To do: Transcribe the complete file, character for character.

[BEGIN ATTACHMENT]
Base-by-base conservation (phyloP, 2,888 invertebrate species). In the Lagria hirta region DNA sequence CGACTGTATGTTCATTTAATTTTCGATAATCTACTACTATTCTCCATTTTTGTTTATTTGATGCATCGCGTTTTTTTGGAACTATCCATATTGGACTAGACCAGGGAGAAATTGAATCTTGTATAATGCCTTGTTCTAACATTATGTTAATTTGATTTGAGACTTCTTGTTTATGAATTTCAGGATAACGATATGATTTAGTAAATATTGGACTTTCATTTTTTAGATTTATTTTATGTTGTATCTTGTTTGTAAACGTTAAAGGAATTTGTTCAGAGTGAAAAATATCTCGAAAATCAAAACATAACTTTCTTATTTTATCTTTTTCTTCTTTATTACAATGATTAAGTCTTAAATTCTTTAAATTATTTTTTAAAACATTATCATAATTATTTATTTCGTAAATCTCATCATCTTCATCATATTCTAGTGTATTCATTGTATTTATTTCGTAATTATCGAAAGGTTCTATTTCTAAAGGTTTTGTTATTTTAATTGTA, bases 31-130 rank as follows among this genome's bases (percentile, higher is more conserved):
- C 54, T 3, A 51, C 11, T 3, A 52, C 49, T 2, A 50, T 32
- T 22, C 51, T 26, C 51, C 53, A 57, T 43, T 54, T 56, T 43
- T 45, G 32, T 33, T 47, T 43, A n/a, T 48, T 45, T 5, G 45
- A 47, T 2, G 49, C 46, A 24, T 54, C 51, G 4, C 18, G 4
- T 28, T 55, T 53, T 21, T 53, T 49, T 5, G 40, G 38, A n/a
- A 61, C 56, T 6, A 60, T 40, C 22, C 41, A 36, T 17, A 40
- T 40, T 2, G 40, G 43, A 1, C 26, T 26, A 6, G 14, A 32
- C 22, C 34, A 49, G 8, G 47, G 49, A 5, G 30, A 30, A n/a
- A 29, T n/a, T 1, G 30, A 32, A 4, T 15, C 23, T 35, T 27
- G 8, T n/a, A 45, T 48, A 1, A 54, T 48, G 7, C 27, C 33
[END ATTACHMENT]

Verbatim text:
Base-by-base conservation (phyloP, 2,888 invertebrate species). In the Lagria hirta region DNA sequence CGACTGTATGTTCATTTAATTTTCGATAATCTACTACTATTCTCCATTTTTGTTTATTTGATGCATCGCGTTTTTTTGGAACTATCCATATTGGACTAGACCAGGGAGAAATTGAATCTTGTATAATGCCTTGTTCTAACATTATGTTAATTTGATTTGAGACTTCTTGTTTATGAATTTCAGGATAACGATATGATTTAGTAAATATTGGACTTTCATTTTTTAGATTTATTTTATGTTGTATCTTGTTTGTAAACGTTAAAGGAATTTGTTCAGAGTGAAAAATATCTCGAAAATCAAAACATAACTTTCTTATTTTATCTTTTTCTTCTTTATTACAATGATTAAGTCTTAAATTCTTTAAATTATTTTTTAAAACATTATCATAATTATTTATTTCGTAAATCTCATCATCTTCATCATATTCTAGTGTATTCATTGTATTTATTTCGTAATTATCGAAAGGTTCTATTTCTAAAGGTTTTGTTATTTTAATTGTA, bases 31-130 rank as follows among this genome's bases (percentile, higher is more conserved):
- C 54, T 3, A 51, C 11, T 3, A 52, C 49, T 2, A 50, T 32
- T 22, C 51, T 26, C 51, C 53, A 57, T 43, T 54, T 56, T 43
- T 45, G 32, T 33, T 47, T 43, A n/a, T 48, T 45, T 5, G 45
- A 47, T 2, G 49, C 46, A 24, T 54, C 51, G 4, C 18, G 4
- T 28, T 55, T 53, T 21, T 53, T 49, T 5, G 40, G 38, A n/a
- A 61, C 56, T 6, A 60, T 40, C 22, C 41, A 36, T 17, A 40
- T 40, T 2, G 40, G 43, A 1, C 26, T 26, A 6, G 14, A 32
- C 22, C 34, A 49, G 8, G 47, G 49, A 5, G 30, A 30, A n/a
- A 29, T n/a, T 1, G 30, A 32, A 4, T 15, C 23, T 35, T 27
- G 8, T n/a, A 45, T 48, A 1, A 54, T 48, G 7, C 27, C 33